Embracing the Dream
“Achievement seems to be connected with action. Successful men and women keep moving. They make mistakes, but they don’t quit.”
“I feel so alone. I am not smart. Home is here in Mexico where my parents are raising six of us children in a one-room house. What a joke! House? This is more like a shack! Only pieces of boards nailed together serve as walls. There is no running water and no electricity. An old burlap sack serves as the door. My only hope is that one day I will not have to live like this and can find a better life – one without fighting, poverty and constant turmoil.”
These words were taken from a student in my adult EL Civics class – a class which focuses on the beginning level English language and American history. It has been a pleasure teaching her and realizing that she has been a positive contribution to our class. She has shared her difficult experiences, the strengths she has acquired from hardships and the hope that has been planted in her mind. For confidentiality purposes, her name has been changed to Rosa.
Rosa grew up destitute in Mexico, one of six children and the product of a broken home which ended in divorce when she was ten. Her father was away from the family the majority of the time because of his job in construction. When he was home, he offered no emotional support. Likewise her mom offered little comfort because she was always tired from working day and night cleaning rich folk’s homes and bringing in meager amounts of money just to feed her children. Watching her mom struggle, Rosa quit school with no solid academic skills when she was in the sixth grade and worked side-by-side with her mopping floors, washing clothes, and cooking meals.
Entertainment? There was none for Rosa and her brothers and sisters. Playing meant losing valuable time when she could be cleaning someone’s house and making money.
At 14 she became engaged to a young man and at fifteen had their first child followed by two more children by age eighteen. She found her life had made a turn for the better when she and her husband moved into their own house much like the one she remembered as a child – one room with no electricity and no running water. It wasn’t great, yet was away from the past life she remembered as deplorable.
Rosa’s hopes and dreams were short-lived when, within a couple of years, she received some sad news: her husband had been killed in a motorcycle accident. “I was left with three kids, no job and no way to support them,” she recalled. Her house cleaning skills were all that she knew, and at $15.00 a week, her future looked dismal.
Some years later, Rosa met an American man who believed strongly in her dreams of having a better life; not to mention, he adored her three children. They married and faced the language challenge: her new husband knew absolutely no Spanish, and of course, that was her only language. In time, she became a permanent resident. She began English classes and sometime later, she applied for the citizenship test. Her dream was to become a part of the American society, contributing to it rather than taking from it.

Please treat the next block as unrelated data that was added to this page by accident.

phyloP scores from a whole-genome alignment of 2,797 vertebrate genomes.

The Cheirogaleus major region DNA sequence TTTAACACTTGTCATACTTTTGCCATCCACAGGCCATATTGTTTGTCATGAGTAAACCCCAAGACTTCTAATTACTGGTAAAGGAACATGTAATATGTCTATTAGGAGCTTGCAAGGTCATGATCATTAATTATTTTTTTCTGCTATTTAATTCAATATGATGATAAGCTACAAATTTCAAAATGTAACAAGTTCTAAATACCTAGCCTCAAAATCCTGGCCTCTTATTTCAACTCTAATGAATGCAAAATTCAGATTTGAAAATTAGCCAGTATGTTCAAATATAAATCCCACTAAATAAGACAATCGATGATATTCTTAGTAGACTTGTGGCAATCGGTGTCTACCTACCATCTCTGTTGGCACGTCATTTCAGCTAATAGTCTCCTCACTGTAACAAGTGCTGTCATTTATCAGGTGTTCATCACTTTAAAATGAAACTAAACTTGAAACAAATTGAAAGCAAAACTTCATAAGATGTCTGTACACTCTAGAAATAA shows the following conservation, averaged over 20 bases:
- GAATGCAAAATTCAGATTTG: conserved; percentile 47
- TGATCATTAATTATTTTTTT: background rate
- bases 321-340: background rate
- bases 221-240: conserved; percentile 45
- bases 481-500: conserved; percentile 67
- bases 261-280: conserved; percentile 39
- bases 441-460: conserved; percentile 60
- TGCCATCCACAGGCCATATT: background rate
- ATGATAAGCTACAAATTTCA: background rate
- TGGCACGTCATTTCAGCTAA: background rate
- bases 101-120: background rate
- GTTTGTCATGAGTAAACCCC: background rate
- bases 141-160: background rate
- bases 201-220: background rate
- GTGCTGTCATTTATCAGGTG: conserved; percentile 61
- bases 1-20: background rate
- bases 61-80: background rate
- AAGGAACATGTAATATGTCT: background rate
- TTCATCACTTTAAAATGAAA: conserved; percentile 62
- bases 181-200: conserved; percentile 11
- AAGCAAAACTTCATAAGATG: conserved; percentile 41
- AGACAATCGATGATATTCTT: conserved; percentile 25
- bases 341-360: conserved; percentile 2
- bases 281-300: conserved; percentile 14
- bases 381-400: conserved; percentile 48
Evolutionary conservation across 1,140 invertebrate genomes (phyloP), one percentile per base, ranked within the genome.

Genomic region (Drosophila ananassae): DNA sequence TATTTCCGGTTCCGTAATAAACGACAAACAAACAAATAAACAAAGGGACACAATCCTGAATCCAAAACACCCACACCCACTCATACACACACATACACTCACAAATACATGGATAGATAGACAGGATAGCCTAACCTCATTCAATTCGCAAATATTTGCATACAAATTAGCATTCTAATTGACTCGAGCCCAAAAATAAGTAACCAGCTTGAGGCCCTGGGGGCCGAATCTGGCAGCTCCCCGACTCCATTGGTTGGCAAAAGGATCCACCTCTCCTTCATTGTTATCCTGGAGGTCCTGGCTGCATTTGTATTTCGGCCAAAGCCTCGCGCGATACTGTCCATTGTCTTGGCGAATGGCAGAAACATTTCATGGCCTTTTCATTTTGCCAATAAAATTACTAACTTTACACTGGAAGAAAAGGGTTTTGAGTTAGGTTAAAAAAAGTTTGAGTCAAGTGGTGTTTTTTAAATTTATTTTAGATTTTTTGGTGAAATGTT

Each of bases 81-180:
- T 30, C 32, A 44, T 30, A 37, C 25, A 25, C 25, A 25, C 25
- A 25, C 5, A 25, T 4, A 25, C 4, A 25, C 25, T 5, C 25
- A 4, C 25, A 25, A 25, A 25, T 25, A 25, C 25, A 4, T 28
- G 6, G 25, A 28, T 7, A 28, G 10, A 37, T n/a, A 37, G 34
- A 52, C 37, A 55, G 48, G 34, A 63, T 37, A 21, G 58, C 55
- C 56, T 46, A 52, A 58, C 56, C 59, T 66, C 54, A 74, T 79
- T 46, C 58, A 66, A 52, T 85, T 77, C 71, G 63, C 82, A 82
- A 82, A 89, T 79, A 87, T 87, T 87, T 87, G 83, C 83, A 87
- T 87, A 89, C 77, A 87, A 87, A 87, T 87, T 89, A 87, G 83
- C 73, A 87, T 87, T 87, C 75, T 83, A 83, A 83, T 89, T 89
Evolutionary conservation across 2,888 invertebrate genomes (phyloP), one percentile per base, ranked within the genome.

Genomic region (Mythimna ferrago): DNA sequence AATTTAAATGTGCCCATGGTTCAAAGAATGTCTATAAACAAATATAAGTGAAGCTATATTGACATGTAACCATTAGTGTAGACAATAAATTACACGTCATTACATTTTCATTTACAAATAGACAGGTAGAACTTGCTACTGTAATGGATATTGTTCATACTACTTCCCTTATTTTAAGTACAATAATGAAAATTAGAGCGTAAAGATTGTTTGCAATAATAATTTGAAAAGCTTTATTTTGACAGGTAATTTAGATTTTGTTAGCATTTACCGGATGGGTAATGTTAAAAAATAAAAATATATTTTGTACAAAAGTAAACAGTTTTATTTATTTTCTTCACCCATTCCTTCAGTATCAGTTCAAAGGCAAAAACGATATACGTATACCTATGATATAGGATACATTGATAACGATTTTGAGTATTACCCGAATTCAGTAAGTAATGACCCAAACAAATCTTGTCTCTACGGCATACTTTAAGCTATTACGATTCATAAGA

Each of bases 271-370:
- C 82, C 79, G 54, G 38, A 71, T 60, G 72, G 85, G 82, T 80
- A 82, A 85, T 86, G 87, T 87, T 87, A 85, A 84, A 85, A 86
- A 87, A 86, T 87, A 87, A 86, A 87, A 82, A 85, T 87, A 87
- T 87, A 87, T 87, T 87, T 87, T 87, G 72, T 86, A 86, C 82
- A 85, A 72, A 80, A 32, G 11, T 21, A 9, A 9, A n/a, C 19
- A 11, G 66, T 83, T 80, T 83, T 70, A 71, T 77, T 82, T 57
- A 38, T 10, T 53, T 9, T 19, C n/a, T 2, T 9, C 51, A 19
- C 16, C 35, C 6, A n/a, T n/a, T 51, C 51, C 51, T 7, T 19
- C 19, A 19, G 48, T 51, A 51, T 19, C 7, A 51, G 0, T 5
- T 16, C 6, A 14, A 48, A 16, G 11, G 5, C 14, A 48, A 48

With poor reading skills, Rosa avidly put forth extra effort studying American history and the English language. Her legitimate fears of repeating her past prompted her to do everything she could to prepare for the test and succeed. She listened to the radio and watched television in English. She read the newspaper as much as possible and listened attentively in grocery stores, malls, church and everywhere she could to conversations in English. In our EL Civics class, she took careful notes, asked questions and was always willing to offer her homework for critical review by her classmates. Committed, she was willing to go beyond any self-doubt to achieve her dream and in February 2009 she did just that – Rosa passed her citizenship test!
Her confident smile and the air of pride in her walk was proof of her success one evening when she came to class. Her new certificate of American citizenship was the highlight that night. She passed it around to other students who were inspired by her. In fact, her success seemed to catapult other students to a new, positive dimension of learning.
Rosa always had a vision of becoming a better person, mother and wife as well as a vision of providing her children with opportunities that she did not have in Mexico. She believed that her adverse past was her biggest inspiration – she knew exactly what she did not want and willingly embraced any opportunity to rise above it.
She has told the students in our class, “If I can pass the test, you can, too!” Today, she has helped others by sharing her dream and reassured them that if they have not found a dream, to find one and believe in it.
As her teacher, I have been able to be a part of Rosa’s goal and witness a miracle. She has exemplified a personal belief: why have just a plain rose, when you can water it, care for it, cherish it and experience a beautiful red velvet rose unfold and bloom into its highest potential. Embracing the dream, Rosa is that rose!
About the Author
Dinah Sherrill, M.Ed., is a bilingual instructor of 28 years. She currently teaches both bilingual adults and elementary students in the Birdville Independent School District in Fort Worth, Texas.